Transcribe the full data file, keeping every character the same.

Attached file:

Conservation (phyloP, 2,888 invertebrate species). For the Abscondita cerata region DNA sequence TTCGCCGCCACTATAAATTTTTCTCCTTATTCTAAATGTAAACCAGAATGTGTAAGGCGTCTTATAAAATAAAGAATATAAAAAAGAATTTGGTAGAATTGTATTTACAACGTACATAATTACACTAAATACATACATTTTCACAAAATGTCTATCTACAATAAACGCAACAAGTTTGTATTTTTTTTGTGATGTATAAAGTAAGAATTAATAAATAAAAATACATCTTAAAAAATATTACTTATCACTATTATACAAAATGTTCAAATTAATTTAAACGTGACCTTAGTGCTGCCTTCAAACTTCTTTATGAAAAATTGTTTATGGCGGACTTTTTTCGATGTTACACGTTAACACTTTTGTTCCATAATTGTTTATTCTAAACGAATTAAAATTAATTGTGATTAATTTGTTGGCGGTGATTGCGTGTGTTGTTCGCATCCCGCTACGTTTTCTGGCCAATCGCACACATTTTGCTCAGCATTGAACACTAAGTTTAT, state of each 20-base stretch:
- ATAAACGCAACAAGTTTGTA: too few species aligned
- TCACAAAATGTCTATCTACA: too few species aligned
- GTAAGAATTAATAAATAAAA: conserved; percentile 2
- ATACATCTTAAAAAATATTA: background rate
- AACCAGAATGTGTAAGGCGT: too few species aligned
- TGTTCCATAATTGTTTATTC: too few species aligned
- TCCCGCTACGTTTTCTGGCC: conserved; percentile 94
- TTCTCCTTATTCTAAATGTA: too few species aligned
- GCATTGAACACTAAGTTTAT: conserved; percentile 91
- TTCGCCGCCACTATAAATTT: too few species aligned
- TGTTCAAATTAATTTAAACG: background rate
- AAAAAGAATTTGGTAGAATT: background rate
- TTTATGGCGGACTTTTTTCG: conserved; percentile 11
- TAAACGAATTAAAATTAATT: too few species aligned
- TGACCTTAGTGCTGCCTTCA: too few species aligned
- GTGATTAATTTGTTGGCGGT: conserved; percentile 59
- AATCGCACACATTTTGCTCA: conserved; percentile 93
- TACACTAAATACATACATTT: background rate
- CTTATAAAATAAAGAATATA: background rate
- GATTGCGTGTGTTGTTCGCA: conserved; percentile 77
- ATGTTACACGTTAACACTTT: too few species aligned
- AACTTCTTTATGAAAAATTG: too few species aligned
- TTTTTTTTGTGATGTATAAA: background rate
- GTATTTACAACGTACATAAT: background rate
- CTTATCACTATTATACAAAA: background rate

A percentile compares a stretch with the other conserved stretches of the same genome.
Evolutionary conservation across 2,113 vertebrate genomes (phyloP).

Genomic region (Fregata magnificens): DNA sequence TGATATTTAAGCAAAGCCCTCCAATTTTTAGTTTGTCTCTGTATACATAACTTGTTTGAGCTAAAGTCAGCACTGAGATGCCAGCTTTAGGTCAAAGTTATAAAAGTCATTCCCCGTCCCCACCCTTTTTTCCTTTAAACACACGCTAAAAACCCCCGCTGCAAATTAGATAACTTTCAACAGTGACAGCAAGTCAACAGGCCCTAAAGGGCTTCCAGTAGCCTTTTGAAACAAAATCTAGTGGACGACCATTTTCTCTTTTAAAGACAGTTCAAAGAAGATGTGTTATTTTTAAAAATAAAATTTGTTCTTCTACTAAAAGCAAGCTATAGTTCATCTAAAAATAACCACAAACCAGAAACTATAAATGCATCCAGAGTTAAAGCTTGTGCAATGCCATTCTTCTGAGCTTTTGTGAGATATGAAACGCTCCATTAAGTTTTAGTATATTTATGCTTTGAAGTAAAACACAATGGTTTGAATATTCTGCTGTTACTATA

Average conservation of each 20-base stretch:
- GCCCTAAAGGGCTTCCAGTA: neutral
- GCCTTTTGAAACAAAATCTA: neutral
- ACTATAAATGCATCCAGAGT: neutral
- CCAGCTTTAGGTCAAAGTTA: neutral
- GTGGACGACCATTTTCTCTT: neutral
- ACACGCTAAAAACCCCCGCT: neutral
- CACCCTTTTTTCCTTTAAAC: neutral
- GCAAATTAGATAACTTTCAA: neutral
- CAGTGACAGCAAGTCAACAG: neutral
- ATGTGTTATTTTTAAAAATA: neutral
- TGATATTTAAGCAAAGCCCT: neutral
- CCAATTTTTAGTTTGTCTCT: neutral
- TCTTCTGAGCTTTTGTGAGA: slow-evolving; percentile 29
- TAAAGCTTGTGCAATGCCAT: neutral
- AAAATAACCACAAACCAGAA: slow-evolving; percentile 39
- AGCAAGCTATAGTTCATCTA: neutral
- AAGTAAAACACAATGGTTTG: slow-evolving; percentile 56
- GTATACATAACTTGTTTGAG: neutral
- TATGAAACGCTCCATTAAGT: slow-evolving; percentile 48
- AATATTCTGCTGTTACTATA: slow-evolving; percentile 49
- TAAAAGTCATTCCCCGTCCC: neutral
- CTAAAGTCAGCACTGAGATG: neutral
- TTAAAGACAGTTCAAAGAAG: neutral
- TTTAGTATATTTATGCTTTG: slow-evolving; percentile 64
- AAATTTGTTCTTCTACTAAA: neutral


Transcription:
Conservation (phyloP, 2,888 invertebrate species). For the Abscondita cerata region DNA sequence TTCGCCGCCACTATAAATTTTTCTCCTTATTCTAAATGTAAACCAGAATGTGTAAGGCGTCTTATAAAATAAAGAATATAAAAAAGAATTTGGTAGAATTGTATTTACAACGTACATAATTACACTAAATACATACATTTTCACAAAATGTCTATCTACAATAAACGCAACAAGTTTGTATTTTTTTTGTGATGTATAAAGTAAGAATTAATAAATAAAAATACATCTTAAAAAATATTACTTATCACTATTATACAAAATGTTCAAATTAATTTAAACGTGACCTTAGTGCTGCCTTCAAACTTCTTTATGAAAAATTGTTTATGGCGGACTTTTTTCGATGTTACACGTTAACACTTTTGTTCCATAATTGTTTATTCTAAACGAATTAAAATTAATTGTGATTAATTTGTTGGCGGTGATTGCGTGTGTTGTTCGCATCCCGCTACGTTTTCTGGCCAATCGCACACATTTTGCTCAGCATTGAACACTAAGTTTAT, state of each 20-base stretch:
- ATAAACGCAACAAGTTTGTA: too few species aligned
- TCACAAAATGTCTATCTACA: too few species aligned
- GTAAGAATTAATAAATAAAA: conserved; percentile 2
- ATACATCTTAAAAAATATTA: background rate
- AACCAGAATGTGTAAGGCGT: too few species aligned
- TGTTCCATAATTGTTTATTC: too few species aligned
- TCCCGCTACGTTTTCTGGCC: conserved; percentile 94
- TTCTCCTTATTCTAAATGTA: too few species aligned
- GCATTGAACACTAAGTTTAT: conserved; percentile 91
- TTCGCCGCCACTATAAATTT: too few species aligned
- TGTTCAAATTAATTTAAACG: background rate
- AAAAAGAATTTGGTAGAATT: background rate
- TTTATGGCGGACTTTTTTCG: conserved; percentile 11
- TAAACGAATTAAAATTAATT: too few species aligned
- TGACCTTAGTGCTGCCTTCA: too few species aligned
- GTGATTAATTTGTTGGCGGT: conserved; percentile 59
- AATCGCACACATTTTGCTCA: conserved; percentile 93
- TACACTAAATACATACATTT: background rate
- CTTATAAAATAAAGAATATA: background rate
- GATTGCGTGTGTTGTTCGCA: conserved; percentile 77
- ATGTTACACGTTAACACTTT: too few species aligned
- AACTTCTTTATGAAAAATTG: too few species aligned
- TTTTTTTTGTGATGTATAAA: background rate
- GTATTTACAACGTACATAAT: background rate
- CTTATCACTATTATACAAAA: background rate

A percentile compares a stretch with the other conserved stretches of the same genome.
Evolutionary conservation across 2,113 vertebrate genomes (phyloP).

Genomic region (Fregata magnificens): DNA sequence TGATATTTAAGCAAAGCCCTCCAATTTTTAGTTTGTCTCTGTATACATAACTTGTTTGAGCTAAAGTCAGCACTGAGATGCCAGCTTTAGGTCAAAGTTATAAAAGTCATTCCCCGTCCCCACCCTTTTTTCCTTTAAACACACGCTAAAAACCCCCGCTGCAAATTAGATAACTTTCAACAGTGACAGCAAGTCAACAGGCCCTAAAGGGCTTCCAGTAGCCTTTTGAAACAAAATCTAGTGGACGACCATTTTCTCTTTTAAAGACAGTTCAAAGAAGATGTGTTATTTTTAAAAATAAAATTTGTTCTTCTACTAAAAGCAAGCTATAGTTCATCTAAAAATAACCACAAACCAGAAACTATAAATGCATCCAGAGTTAAAGCTTGTGCAATGCCATTCTTCTGAGCTTTTGTGAGATATGAAACGCTCCATTAAGTTTTAGTATATTTATGCTTTGAAGTAAAACACAATGGTTTGAATATTCTGCTGTTACTATA

Average conservation of each 20-base stretch:
- GCCCTAAAGGGCTTCCAGTA: neutral
- GCCTTTTGAAACAAAATCTA: neutral
- ACTATAAATGCATCCAGAGT: neutral
- CCAGCTTTAGGTCAAAGTTA: neutral
- GTGGACGACCATTTTCTCTT: neutral
- ACACGCTAAAAACCCCCGCT: neutral
- CACCCTTTTTTCCTTTAAAC: neutral
- GCAAATTAGATAACTTTCAA: neutral
- CAGTGACAGCAAGTCAACAG: neutral
- ATGTGTTATTTTTAAAAATA: neutral
- TGATATTTAAGCAAAGCCCT: neutral
- CCAATTTTTAGTTTGTCTCT: neutral
- TCTTCTGAGCTTTTGTGAGA: slow-evolving; percentile 29
- TAAAGCTTGTGCAATGCCAT: neutral
- AAAATAACCACAAACCAGAA: slow-evolving; percentile 39
- AGCAAGCTATAGTTCATCTA: neutral
- AAGTAAAACACAATGGTTTG: slow-evolving; percentile 56
- GTATACATAACTTGTTTGAG: neutral
- TATGAAACGCTCCATTAAGT: slow-evolving; percentile 48
- AATATTCTGCTGTTACTATA: slow-evolving; percentile 49
- TAAAAGTCATTCCCCGTCCC: neutral
- CTAAAGTCAGCACTGAGATG: neutral
- TTAAAGACAGTTCAAAGAAG: neutral
- TTTAGTATATTTATGCTTTG: slow-evolving; percentile 64
- AAATTTGTTCTTCTACTAAA: neutral